McClaughry: The fuel economy mandate battle

By John McClaughry

Enviros are furious at a Trump administration rule change to freeze the Corporate Average Fuel Economy (CAFÉ) requirement for model year 2020 passenger cars at 37 miles per gallon, instead of increasing it to the 54.5 mpg by 2025 set by the Obama administration in 2012. It would also revoke California’s power to set vehicle carbon dioxide emissions standards and mandate sales of zero-emission vehicles, which 12 other states, including Vermont in 1996, have adopted.

John McClaughry

John McClaughry is vice president of the Ethan Allen Institute.

When the EPA released its proposed rule changes on Aug. 2, California’s governor and attorney general immediately declared all-out war to defeat the changes in the courts, backed up by the attorneys general of 19 other states, including Vermont.

When Congress enacted the CAFÉ statute in 1975, it sought to push the automakers to build high-mileage vehicles to defend against serious fuel shortages and skyrocketing pump prices caused by the Arab oil embargo of 1973.

The 1975 law, the Energy Policy and Conservation Act, explicitly prohibits state “enforcement of any law or regulation related to an average fuel economy standard under this chapter” and preempts state laws merely “related to fuel economy standards.” This provision was aimed at preventing a 50-state patchwork of fuel economy requirements that automakers cannot realistically meet.

A major challenge to California emission standards came in Vermont, in a 2007 case titled Green Mountain Chrysler v. Crombie (Vermont Agency of Natural Resources Secretary George Crombie). In an exhaustive 243-page opinion, Federal District Judge William Sessions found a way to skirt the apparently plain language of the EPCA. He held that the act did not preempt California (and Vermont) from imposing their own identical fuel economy rules, disguised as tailpipe emissions standards.

The auto industry dropped an appeal as part of a 2009 deal with the Obama administration. In it, the administration bullied the automakers into accepting ever-stricter CAFÉ standards, continuing California’s exemption, and ending industry resistance to the EPA’s controversial “endangerment finding.” This was accomplished largely because the Obama administration at the time owned 61 percent of General Motors plus 8 percent of Chrysler, and was engaged in bailing out GM to benefit the United Auto Workers.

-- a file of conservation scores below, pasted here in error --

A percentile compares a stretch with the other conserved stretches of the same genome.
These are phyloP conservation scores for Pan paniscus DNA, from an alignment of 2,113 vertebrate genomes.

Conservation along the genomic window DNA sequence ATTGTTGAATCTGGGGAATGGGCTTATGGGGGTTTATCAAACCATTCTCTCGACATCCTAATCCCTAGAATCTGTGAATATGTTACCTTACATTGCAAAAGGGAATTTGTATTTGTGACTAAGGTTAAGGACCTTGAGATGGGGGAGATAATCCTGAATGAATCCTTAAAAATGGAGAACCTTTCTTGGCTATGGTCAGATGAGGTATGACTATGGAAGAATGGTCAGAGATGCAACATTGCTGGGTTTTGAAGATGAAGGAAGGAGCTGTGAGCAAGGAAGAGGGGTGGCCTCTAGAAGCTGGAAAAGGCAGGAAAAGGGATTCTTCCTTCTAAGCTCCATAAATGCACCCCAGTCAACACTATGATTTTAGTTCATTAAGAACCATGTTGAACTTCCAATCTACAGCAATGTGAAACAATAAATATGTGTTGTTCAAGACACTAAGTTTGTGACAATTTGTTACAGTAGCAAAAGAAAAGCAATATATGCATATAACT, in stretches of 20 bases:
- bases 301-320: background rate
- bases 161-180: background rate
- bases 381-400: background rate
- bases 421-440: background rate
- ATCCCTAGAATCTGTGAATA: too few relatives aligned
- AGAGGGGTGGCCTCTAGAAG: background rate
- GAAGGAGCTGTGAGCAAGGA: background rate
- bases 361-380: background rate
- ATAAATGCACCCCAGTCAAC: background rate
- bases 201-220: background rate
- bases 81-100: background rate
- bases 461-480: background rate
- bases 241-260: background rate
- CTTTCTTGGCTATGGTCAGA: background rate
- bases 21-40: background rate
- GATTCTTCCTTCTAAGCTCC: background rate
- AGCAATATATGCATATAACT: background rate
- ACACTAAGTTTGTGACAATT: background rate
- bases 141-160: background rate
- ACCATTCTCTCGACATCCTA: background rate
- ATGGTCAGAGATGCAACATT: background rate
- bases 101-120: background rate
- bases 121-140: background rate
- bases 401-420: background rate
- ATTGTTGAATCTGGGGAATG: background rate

Three years later the Obama EPA declared a 54.5 mpg fuel economy rule starting in 2025, which is what the Trump EPA rule is designed to forestall.

What does it mean to ordinary Vermonters for the federal government to freeze the CAFÉ standard for new passenger cars at 37 mpg in 2020, rather than pushing it up to 54.5 mpg in 2025?

A higher mpg CAFÉ rule means that cars have to be some combination of smaller, lighter, less comfortable, less powerful, less cold-weather-capable, more fuel-efficient, or electric or hydrogen powered.

Smaller, lighter cars are not what consumers want, and they pose safety problems when crashing into larger vehicles, concrete and trees. Wringing more fuel efficiency out of engines and drivetrains makes the cars considerably more expensive. Some of that added front-end expense can be recovered by reduced fuel consumption over the car’s lifetime, but it’s not likely to be 100 percent.

Wikimedia Commons/Artaxerxes

The Honda Fit, such as this one parked in Montpelier, is one of the most fuel-efficient cars on the market, getting about 33 mpg in the city and 40 mpg on the highway.